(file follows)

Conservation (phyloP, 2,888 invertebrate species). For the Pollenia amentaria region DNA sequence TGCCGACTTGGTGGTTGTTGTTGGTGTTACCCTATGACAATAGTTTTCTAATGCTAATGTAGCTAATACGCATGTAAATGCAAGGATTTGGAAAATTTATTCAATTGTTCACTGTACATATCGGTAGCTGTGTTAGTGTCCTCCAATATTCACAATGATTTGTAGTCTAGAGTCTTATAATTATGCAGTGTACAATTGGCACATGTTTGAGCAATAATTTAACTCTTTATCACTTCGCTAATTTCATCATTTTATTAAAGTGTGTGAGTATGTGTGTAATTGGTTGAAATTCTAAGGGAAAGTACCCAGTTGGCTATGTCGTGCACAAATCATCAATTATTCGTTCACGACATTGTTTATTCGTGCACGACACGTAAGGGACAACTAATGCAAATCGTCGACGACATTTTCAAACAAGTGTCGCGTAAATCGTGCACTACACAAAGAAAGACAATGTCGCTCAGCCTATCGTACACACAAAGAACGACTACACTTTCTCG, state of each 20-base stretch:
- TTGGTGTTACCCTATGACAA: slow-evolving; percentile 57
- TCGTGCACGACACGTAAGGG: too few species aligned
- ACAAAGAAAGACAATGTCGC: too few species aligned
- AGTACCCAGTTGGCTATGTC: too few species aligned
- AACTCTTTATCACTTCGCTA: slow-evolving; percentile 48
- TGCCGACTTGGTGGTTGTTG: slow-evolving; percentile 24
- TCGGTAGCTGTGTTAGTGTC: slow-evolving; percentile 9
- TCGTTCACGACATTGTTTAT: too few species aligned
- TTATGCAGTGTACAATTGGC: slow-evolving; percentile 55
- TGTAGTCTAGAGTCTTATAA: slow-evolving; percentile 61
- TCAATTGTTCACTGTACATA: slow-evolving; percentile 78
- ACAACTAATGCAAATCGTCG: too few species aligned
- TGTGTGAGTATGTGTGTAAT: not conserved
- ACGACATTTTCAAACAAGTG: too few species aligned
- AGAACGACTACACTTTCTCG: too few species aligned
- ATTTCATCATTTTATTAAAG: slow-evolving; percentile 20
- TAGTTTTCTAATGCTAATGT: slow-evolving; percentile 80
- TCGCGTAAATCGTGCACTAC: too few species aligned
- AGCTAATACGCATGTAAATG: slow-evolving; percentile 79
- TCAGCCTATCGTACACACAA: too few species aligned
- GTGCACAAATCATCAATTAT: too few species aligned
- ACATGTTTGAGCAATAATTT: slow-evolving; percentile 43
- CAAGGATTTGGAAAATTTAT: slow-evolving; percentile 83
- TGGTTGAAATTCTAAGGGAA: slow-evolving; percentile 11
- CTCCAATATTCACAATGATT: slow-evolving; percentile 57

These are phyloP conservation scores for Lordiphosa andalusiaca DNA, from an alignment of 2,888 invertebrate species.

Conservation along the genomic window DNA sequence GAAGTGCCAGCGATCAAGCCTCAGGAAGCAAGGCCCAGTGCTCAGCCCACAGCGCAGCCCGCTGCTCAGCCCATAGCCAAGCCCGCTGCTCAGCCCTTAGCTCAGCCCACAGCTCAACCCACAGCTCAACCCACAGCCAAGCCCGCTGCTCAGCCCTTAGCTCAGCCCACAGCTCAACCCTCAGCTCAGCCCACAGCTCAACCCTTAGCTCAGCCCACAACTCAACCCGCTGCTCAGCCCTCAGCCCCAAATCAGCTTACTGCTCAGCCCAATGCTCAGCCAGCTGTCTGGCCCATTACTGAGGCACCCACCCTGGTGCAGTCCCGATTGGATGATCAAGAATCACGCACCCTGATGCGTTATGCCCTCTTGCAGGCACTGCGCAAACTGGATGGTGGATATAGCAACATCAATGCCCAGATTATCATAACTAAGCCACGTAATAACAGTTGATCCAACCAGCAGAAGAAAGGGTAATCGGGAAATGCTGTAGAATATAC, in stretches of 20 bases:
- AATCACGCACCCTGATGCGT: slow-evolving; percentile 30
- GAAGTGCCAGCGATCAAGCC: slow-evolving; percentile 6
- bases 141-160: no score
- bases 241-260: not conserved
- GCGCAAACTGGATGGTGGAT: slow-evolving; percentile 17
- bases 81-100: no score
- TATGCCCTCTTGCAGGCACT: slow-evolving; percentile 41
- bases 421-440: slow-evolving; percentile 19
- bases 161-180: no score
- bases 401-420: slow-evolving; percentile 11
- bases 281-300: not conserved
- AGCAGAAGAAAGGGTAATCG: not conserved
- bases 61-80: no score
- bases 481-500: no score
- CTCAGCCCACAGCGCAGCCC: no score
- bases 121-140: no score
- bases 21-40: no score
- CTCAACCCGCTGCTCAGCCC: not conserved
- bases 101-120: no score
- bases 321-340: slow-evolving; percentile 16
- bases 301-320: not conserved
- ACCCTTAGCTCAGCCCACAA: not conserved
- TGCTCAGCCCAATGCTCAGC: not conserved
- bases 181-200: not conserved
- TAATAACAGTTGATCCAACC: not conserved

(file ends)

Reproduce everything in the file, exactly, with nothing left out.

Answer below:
Conservation (phyloP, 2,888 invertebrate species). For the Pollenia amentaria region DNA sequence TGCCGACTTGGTGGTTGTTGTTGGTGTTACCCTATGACAATAGTTTTCTAATGCTAATGTAGCTAATACGCATGTAAATGCAAGGATTTGGAAAATTTATTCAATTGTTCACTGTACATATCGGTAGCTGTGTTAGTGTCCTCCAATATTCACAATGATTTGTAGTCTAGAGTCTTATAATTATGCAGTGTACAATTGGCACATGTTTGAGCAATAATTTAACTCTTTATCACTTCGCTAATTTCATCATTTTATTAAAGTGTGTGAGTATGTGTGTAATTGGTTGAAATTCTAAGGGAAAGTACCCAGTTGGCTATGTCGTGCACAAATCATCAATTATTCGTTCACGACATTGTTTATTCGTGCACGACACGTAAGGGACAACTAATGCAAATCGTCGACGACATTTTCAAACAAGTGTCGCGTAAATCGTGCACTACACAAAGAAAGACAATGTCGCTCAGCCTATCGTACACACAAAGAACGACTACACTTTCTCG, state of each 20-base stretch:
- TTGGTGTTACCCTATGACAA: slow-evolving; percentile 57
- TCGTGCACGACACGTAAGGG: too few species aligned
- ACAAAGAAAGACAATGTCGC: too few species aligned
- AGTACCCAGTTGGCTATGTC: too few species aligned
- AACTCTTTATCACTTCGCTA: slow-evolving; percentile 48
- TGCCGACTTGGTGGTTGTTG: slow-evolving; percentile 24
- TCGGTAGCTGTGTTAGTGTC: slow-evolving; percentile 9
- TCGTTCACGACATTGTTTAT: too few species aligned
- TTATGCAGTGTACAATTGGC: slow-evolving; percentile 55
- TGTAGTCTAGAGTCTTATAA: slow-evolving; percentile 61
- TCAATTGTTCACTGTACATA: slow-evolving; percentile 78
- ACAACTAATGCAAATCGTCG: too few species aligned
- TGTGTGAGTATGTGTGTAAT: not conserved
- ACGACATTTTCAAACAAGTG: too few species aligned
- AGAACGACTACACTTTCTCG: too few species aligned
- ATTTCATCATTTTATTAAAG: slow-evolving; percentile 20
- TAGTTTTCTAATGCTAATGT: slow-evolving; percentile 80
- TCGCGTAAATCGTGCACTAC: too few species aligned
- AGCTAATACGCATGTAAATG: slow-evolving; percentile 79
- TCAGCCTATCGTACACACAA: too few species aligned
- GTGCACAAATCATCAATTAT: too few species aligned
- ACATGTTTGAGCAATAATTT: slow-evolving; percentile 43
- CAAGGATTTGGAAAATTTAT: slow-evolving; percentile 83
- TGGTTGAAATTCTAAGGGAA: slow-evolving; percentile 11
- CTCCAATATTCACAATGATT: slow-evolving; percentile 57

These are phyloP conservation scores for Lordiphosa andalusiaca DNA, from an alignment of 2,888 invertebrate species.

Conservation along the genomic window DNA sequence GAAGTGCCAGCGATCAAGCCTCAGGAAGCAAGGCCCAGTGCTCAGCCCACAGCGCAGCCCGCTGCTCAGCCCATAGCCAAGCCCGCTGCTCAGCCCTTAGCTCAGCCCACAGCTCAACCCACAGCTCAACCCACAGCCAAGCCCGCTGCTCAGCCCTTAGCTCAGCCCACAGCTCAACCCTCAGCTCAGCCCACAGCTCAACCCTTAGCTCAGCCCACAACTCAACCCGCTGCTCAGCCCTCAGCCCCAAATCAGCTTACTGCTCAGCCCAATGCTCAGCCAGCTGTCTGGCCCATTACTGAGGCACCCACCCTGGTGCAGTCCCGATTGGATGATCAAGAATCACGCACCCTGATGCGTTATGCCCTCTTGCAGGCACTGCGCAAACTGGATGGTGGATATAGCAACATCAATGCCCAGATTATCATAACTAAGCCACGTAATAACAGTTGATCCAACCAGCAGAAGAAAGGGTAATCGGGAAATGCTGTAGAATATAC, in stretches of 20 bases:
- AATCACGCACCCTGATGCGT: slow-evolving; percentile 30
- GAAGTGCCAGCGATCAAGCC: slow-evolving; percentile 6
- bases 141-160: no score
- bases 241-260: not conserved
- GCGCAAACTGGATGGTGGAT: slow-evolving; percentile 17
- bases 81-100: no score
- TATGCCCTCTTGCAGGCACT: slow-evolving; percentile 41
- bases 421-440: slow-evolving; percentile 19
- bases 161-180: no score
- bases 401-420: slow-evolving; percentile 11
- bases 281-300: not conserved
- AGCAGAAGAAAGGGTAATCG: not conserved
- bases 61-80: no score
- bases 481-500: no score
- CTCAGCCCACAGCGCAGCCC: no score
- bases 121-140: no score
- bases 21-40: no score
- CTCAACCCGCTGCTCAGCCC: not conserved
- bases 101-120: no score
- bases 321-340: slow-evolving; percentile 16
- bases 301-320: not conserved
- ACCCTTAGCTCAGCCCACAA: not conserved
- TGCTCAGCCCAATGCTCAGC: not conserved
- bases 181-200: not conserved
- TAATAACAGTTGATCCAACC: not conserved